Photo by city of Austin
Wednesday, September 1, 2021 by Jonathan Lee

Council gives initial OK to Fair Market rezoning

City Council has tentatively approved a height increase for a new East Austin office project that would replace Fair Market, an event space, on the southern half of the block bordered by Waller, East Fifth and Sixth streets.

Council Member Pio Renteria, taking the lead on the case in his District 3, motioned to approved the requested height variance from 60 to 85 feet on first reading only. Renteria said his final vote is dependent on an agreement between the neighborhood contact team and the developer regarding the community benefits being provided in exchange for the increased height.

“If we can’t get that satisfaction, I’ll be the first one willing to vote against it,” Renteria said.

Based on testimony from Kristen Heaney, chair of the East Cesar Chavez Neighborhood Contact Team, an agreement does not appear imminent. Heaney urged Council to oppose the variance because the developer does not plan to provide on-site affordable housing.

“The applicant has yet to articulate any compelling reason not to provide affordable housing on-site,” Heaney said. “This alone should make your decision to oppose this very, very easy.”

Heaney added that the fee in lieu of on-site affordable housing is too low and that developing the park doesn’t make up for the meager fees. “Their fair market offer is not acceptable,” she said.

The developer plans to build a five-story office building with ground floor retail; there are no plans for residential use, affordable or otherwise. According to lobbyist Richard Suttle, the fee-in-lieu will be roughly $1 million in compliance with the Plaza Saltillo transit-oriented development plan. The developer cannot pay a higher fee because of legal issues on the city’s side.

“This case really does underscore the need for us to update our affordable housing fees for TODs in particular,” Council Member Alison Alter said.

The park would be located in the vacated Medina Street right of way, which is sandwiched between the project and the site in question and the existing Corazon apartments.

Renteria detailed how the city had eyed the vacated ROW for parkland before deciding that the steep slope of the site would prevent an ADA-accessible park. “We’ve been working years on that park, and we raised enough funds to get it developed,” he said. “But what happened was that we couldn’t make it handicap-accessible without spending an outrageous amount of money and zigzagging that little piece of land to the point where it’s not even usable.”

Early conceptual renderings for the park, provided by the developer, show a plaza with seating, landscaping and stairs leading up to Medina Street.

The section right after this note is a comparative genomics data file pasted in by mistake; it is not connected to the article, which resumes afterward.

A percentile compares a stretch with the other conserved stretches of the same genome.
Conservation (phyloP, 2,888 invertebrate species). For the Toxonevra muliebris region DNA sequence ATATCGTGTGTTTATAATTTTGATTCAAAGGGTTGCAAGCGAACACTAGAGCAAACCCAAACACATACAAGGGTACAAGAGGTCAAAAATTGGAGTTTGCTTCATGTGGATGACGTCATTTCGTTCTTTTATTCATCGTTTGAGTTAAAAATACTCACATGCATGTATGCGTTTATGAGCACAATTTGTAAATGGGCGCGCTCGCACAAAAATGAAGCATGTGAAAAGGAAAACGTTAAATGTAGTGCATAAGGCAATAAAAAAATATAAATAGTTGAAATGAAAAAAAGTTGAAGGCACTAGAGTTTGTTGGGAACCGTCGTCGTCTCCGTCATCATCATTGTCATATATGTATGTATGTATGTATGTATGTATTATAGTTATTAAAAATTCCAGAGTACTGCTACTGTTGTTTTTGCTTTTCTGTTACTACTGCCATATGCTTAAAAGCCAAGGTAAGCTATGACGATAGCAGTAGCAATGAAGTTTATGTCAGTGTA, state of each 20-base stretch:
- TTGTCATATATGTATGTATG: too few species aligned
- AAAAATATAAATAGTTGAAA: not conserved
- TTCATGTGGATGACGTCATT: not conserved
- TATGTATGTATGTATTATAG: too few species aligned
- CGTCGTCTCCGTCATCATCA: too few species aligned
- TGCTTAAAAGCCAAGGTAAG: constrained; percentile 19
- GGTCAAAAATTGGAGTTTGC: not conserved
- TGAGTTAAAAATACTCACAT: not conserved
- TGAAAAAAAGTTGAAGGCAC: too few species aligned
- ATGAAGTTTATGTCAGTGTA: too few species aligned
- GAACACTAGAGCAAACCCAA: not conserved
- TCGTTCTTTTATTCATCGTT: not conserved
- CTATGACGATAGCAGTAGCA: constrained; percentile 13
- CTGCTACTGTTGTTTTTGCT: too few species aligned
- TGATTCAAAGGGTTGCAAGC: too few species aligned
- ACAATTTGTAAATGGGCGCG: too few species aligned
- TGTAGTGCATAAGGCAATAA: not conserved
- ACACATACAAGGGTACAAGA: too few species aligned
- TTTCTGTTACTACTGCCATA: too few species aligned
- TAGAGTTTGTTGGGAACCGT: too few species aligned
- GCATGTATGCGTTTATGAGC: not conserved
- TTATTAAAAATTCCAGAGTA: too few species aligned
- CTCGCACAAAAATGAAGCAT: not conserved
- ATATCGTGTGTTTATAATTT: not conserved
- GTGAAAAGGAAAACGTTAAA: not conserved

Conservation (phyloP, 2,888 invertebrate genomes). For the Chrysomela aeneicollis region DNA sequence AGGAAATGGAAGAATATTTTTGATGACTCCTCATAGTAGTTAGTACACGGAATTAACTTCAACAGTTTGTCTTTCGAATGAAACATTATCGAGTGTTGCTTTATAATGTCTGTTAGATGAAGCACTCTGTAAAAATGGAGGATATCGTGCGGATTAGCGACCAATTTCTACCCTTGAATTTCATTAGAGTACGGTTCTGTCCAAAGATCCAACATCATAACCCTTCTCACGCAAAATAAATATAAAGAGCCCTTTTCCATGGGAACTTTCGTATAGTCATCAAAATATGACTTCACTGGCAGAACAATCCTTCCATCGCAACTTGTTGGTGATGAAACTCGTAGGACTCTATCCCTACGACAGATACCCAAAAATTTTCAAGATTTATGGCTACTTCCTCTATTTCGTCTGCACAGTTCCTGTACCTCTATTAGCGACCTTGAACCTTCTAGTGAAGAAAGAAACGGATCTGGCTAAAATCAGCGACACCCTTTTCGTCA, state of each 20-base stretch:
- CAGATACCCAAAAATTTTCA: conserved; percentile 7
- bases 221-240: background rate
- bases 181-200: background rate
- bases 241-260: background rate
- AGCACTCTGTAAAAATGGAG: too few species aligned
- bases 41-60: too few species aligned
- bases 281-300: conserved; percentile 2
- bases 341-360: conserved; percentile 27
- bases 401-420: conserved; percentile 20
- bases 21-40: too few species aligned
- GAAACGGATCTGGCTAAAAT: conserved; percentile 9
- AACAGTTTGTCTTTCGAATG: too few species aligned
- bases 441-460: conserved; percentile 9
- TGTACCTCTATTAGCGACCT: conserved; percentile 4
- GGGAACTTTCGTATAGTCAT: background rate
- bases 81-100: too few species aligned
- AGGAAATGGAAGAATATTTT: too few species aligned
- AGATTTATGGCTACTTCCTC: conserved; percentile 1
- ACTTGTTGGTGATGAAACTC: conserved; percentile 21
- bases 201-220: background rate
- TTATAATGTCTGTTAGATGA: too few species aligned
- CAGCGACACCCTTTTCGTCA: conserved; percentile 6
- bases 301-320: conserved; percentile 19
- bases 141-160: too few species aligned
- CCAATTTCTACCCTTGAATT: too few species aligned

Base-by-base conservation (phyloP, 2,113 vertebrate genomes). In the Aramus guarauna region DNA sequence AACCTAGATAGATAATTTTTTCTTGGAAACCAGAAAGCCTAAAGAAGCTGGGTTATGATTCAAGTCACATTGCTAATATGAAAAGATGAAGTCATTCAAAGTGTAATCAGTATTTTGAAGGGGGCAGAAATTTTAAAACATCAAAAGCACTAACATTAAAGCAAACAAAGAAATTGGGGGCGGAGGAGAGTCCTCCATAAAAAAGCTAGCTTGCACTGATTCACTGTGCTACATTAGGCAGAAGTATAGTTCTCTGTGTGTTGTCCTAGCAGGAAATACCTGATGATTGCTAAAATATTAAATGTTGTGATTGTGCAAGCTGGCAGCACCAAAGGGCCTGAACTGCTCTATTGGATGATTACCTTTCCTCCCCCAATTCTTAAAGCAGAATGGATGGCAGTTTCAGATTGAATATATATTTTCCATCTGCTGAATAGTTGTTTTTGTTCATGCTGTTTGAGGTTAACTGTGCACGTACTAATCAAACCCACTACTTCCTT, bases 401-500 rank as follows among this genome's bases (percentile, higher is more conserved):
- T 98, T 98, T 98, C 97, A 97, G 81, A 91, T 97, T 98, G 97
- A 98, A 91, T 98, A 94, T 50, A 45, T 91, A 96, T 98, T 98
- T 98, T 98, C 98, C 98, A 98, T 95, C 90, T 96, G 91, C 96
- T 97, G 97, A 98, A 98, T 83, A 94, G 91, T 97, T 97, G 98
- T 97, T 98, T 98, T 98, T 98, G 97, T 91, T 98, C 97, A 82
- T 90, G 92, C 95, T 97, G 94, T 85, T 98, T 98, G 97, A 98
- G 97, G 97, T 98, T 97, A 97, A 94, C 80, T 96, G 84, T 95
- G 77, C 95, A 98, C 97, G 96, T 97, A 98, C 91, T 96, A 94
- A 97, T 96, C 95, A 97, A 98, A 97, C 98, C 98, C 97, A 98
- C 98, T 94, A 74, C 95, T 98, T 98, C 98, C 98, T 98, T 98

The Planning Commission did not come up with a recommendation in July in large part because of concerns about people perceiving the park as part of the private retail space instead of its intended use as a public park. Commissioners also agreed with neighborhood representatives that the fee-in-lieu is inadequate. City staffers support the height increase.

All Council members on the dais Thursday voted in favor on first reading, with Council Member Mackenzie Kelly and Mayor Pro Tem Natasha Harper-Madison off the dais.

Neighbors and the developer will have one month to find common ground before the case returns to Council on Sept. 30.

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Key Players & Topics In This Article

Austin City Council: The Austin City Council is the body with legislative purview over the City of Austin. It offers policy direction, while the office of the City Manager implements administrative actions based on those policies. Until 2012, the body contained seven members, including the city's Mayor, all elected at-large. In 2012, City of Austin residents voted to change that system and now 10 members of the Council are elected based on geographic districts. The Mayor continues to be elected at-large.

City of Austin Planning Commission: This commission addresses issues of land use as assigned to it by Austin's City Code. These include the abilities "[t]o make and amend a master plan, recommend approval or disapproval of proposed zoning changes and control land subdivision within neighborhood planning areas and submit, annually, a list of recommended capital improvements." It has sovereign authority, or the right to make final decisions on certain cases.

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